It's hard to imagine needing a new GPU or Graphics Processing Unit when you just received or built your gaming PC what doesn’t seem like that long ago. The current state of the gaming PC industry sees GPUs needing the most frequent upgrades to stay on top of the demands of Triple-A games.
A GPU upgrade is straightforward if you have the excess power and a Central Processing Unit (CPU) that will not bottleneck your system. The amount of performance gain from generation to generation varies over time as the industry shifts. However, the latest generation of AMD and Nvidia cards is significant enough to justify an upgrade to any card released before 2015.
This will be a comprehensive guide on when you should upgrade your GPU and what to look out for in the current market.
When to Upgrade Your GPU
When your system is older, typical issues like overheating or hardware instability become more apparent. Due to the modularity of PCs, most hardware is considered plug-and-play, with replacing a faulty graphics card or storage becoming relatively easy. Let's look at specific case-by-case instances where you should take the opportunity to upgrade your GPU.
A bottleneck is often referred to as a component or components that negatively affect the system's overall performance. An easy example would be a Nvidia GTX 1650 with 4GB of VRAM paired with an Intel i9-13900KF; the combination would utilize 100% of the GPU, introducing stuttering and other operational issues.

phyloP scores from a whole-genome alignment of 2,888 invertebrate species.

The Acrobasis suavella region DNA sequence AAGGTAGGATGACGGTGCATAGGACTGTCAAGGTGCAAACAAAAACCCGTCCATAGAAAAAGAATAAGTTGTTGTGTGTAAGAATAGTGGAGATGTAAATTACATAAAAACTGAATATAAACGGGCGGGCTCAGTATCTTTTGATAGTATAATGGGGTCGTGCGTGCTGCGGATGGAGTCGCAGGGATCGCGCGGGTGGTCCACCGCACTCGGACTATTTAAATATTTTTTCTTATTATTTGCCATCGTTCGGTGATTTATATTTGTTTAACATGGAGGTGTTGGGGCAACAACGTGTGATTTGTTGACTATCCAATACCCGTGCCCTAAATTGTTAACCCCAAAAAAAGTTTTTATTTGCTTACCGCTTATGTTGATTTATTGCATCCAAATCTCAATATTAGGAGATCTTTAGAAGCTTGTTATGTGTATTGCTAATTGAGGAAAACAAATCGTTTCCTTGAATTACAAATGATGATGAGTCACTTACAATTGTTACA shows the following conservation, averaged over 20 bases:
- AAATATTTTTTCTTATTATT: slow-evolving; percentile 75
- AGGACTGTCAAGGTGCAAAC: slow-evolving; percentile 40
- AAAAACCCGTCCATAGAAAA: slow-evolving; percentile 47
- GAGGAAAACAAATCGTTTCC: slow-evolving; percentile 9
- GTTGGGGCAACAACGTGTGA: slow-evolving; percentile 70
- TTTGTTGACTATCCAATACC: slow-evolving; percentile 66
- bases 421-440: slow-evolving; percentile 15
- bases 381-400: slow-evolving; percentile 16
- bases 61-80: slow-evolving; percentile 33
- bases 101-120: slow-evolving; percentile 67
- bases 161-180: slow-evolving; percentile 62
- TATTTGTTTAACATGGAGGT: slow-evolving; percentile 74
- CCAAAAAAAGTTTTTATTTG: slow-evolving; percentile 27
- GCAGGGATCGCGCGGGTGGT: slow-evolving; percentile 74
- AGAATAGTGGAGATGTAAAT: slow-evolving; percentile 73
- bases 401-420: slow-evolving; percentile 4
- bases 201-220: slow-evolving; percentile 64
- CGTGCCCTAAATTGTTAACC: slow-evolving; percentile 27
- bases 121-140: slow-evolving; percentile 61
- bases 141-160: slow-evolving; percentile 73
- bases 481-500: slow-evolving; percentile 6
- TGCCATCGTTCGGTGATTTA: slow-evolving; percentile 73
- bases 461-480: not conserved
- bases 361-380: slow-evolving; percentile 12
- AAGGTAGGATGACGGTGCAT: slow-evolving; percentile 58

This issue is easily fixable by swapping out the GPU in the system.
How Often You Should Upgrade Your Graphics Card
GPUs are changed every 3-5 years, with some lasting as long as 6-8 years. While it's not mandatory to upgrade your card, the gain in performance between these years in release follows the current trend in gaming.
Signs You May Need to Upgrade Your Graphics Card
Here are the tale-tale signs that it's time to update your graphics card.
You Can’t Play Newer Games
There comes a time when the latest games push past most previously released system hardware. A common issue with older cards is the need for more utilization of the VRAM value on the GPU. Graphics drivers bridge this gap by finding optimizations on the software end to accommodate the hardware; however, this can only go so far.
In addition to VRAM utilization, newer games often have performance curves depending on the resolution. According to most benchmarks, going from a 1080p monitor to a 1440p monitor shows a measurable decrease in average frames.
Blue Screens While Playing Graphically-Intense Games
When a graphically demanding game is played, a GPU may encounter an internal error, causing a dreaded blue screen of death. There are specific screens that connotate GPU issues like the following error codes:
The errors above can occur both on the software and hardware side. More often than not, a simple driver reinstall should fix the issues above.
Your GPU Dies
Like most GPUs; their lifespan often ends abruptly with a system that does not display. While the cause of death varies, it isn't the end of the world. Manufacturers offer an RMA (Return to Manufacturer authorization) process to replace defective parts within warranty. If your GPU is outside the warranty window, it may be time to replace the GPU.
Considerations for an Upgraded GPU
Here are the best aspects for upgrading your gaming PC with a new graphics card.